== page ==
Every once in a while things that happen in the news make me really upset because I can’t understand the evil of some people and what they do. The sexual assault and murder of young girls by Paul Bernardo and Karla Homolka was one of those things. How could anyone do that to another person. Robert Picton has been charged with killing 26 women in BC. Again we wonder how anyone could do such terrible things. In the larger political picture, we could speak of Adolf Hitler, Saddam Hussein, Idi Amin and others who have committed and perpetrated horrible atrocities. How can that be? Where does this evil come from? Are these evils being justly dealt with?
Last week Frank talked about the battle we are in and that our fight is not against flesh and blood, but against principalities and powers of evil which have Satan behind them. We learned that Satan is a roaring lion seeking someone to destroy.
Satan is behind all evil, but there are some who submit to Satan and whose hearts become filled with evil. Some think that people are basically good and that their environment or upbringing leads them to evil. The Bible tells us that we are all basically evil. Most people do not submit to the worst of that evil and try to live good lives, but some submit fully to evil and engage in terrible acts which destroy not only those who do them, but others around them. That is the source of the evil which I have mentioned above.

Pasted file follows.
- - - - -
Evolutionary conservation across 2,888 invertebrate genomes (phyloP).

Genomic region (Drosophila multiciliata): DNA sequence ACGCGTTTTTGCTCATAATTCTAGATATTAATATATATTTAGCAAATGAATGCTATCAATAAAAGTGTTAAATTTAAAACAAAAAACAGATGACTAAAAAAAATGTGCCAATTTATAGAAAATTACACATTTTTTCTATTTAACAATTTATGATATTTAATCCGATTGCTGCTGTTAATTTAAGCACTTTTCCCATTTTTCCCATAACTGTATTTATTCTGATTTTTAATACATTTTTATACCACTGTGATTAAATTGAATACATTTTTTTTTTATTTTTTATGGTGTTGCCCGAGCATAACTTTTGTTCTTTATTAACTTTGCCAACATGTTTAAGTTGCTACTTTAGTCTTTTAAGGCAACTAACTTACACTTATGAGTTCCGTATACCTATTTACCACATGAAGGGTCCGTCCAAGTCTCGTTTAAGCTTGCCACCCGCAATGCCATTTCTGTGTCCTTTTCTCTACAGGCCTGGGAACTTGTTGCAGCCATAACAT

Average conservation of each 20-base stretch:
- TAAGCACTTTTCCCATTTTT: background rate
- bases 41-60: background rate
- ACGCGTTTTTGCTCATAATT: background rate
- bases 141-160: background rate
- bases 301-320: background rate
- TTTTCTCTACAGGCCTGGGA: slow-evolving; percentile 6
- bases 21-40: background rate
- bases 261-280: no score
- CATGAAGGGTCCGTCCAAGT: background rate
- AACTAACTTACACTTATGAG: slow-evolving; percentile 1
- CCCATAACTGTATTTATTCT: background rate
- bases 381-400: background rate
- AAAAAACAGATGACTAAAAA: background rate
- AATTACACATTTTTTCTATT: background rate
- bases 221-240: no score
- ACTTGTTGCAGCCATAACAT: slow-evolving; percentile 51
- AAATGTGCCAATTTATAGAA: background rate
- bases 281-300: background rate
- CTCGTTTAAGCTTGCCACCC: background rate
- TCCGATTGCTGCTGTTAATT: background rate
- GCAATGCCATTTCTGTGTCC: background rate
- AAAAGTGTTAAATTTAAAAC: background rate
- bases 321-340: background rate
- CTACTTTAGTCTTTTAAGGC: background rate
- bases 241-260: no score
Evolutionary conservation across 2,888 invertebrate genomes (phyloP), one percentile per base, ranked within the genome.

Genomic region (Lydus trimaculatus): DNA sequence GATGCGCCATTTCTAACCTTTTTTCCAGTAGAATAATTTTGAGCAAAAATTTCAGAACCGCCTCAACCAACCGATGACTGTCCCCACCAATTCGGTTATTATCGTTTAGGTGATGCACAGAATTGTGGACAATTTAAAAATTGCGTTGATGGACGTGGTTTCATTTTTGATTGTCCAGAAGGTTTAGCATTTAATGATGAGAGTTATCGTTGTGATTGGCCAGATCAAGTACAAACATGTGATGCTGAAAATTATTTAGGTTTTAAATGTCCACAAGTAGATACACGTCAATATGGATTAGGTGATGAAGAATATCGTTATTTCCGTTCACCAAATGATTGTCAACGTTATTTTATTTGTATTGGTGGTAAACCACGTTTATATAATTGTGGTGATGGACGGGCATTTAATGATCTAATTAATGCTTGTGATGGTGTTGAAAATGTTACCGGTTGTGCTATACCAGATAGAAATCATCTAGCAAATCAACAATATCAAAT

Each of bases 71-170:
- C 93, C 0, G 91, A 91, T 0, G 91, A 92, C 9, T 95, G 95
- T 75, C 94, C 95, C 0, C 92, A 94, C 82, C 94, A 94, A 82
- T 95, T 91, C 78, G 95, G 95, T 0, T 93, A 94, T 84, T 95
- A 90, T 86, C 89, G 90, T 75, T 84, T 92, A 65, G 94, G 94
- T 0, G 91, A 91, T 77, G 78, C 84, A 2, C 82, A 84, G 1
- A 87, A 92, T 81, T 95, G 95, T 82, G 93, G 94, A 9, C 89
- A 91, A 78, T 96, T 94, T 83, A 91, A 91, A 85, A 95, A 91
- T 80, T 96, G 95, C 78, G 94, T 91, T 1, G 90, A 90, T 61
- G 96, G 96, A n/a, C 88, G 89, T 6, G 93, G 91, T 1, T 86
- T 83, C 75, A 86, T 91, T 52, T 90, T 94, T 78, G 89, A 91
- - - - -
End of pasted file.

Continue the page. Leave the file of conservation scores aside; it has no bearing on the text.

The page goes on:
Israel had recently experienced some cruel evil. The message of Ezekiel has been that they were in exile because of their sin and because God was punishing them, but the nations which suppressed them were cruel, evil nations. The Assyrians, who had destroyed the northern ten tribes, were notorious for their wickedness. The Babylonians, although quite civilized in many respects, also had some evil ways. The fiery furnace set up to burn Daniel’s friends because they would not bow down to the king and the lion’s den which was to be used against Daniel because he worshipped God are just two examples of their cruelty. Israel had experienced their violence and was now subject to them. They must have wondered how that could be just. In fact in Habakkuk 1:13 the writer asks God, “Why are you silent while the wicked swallow up those more righteous than themselves?”
We also, as Christians, experience some of this evil and cruelty. We are aware of it in our world and it makes us fearful and angry. Why do we have to protect all our property so that no one will steal it? Why would we be afraid to walk in certain parts of the city at night? Why do we experience injustice at the hands of others? Why are Christians sometimes marginalized or mocked? I heard a story of a Christian leader who was involved in a situation with unbelievers who were mocking Christian values. When I heard the story, it aroused passions in me. I feel for the brother who was experiencing this. Why are our brothers and sisters in other parts of the world killed because they believe in Jesus? How can a loving and holy God allow such evil?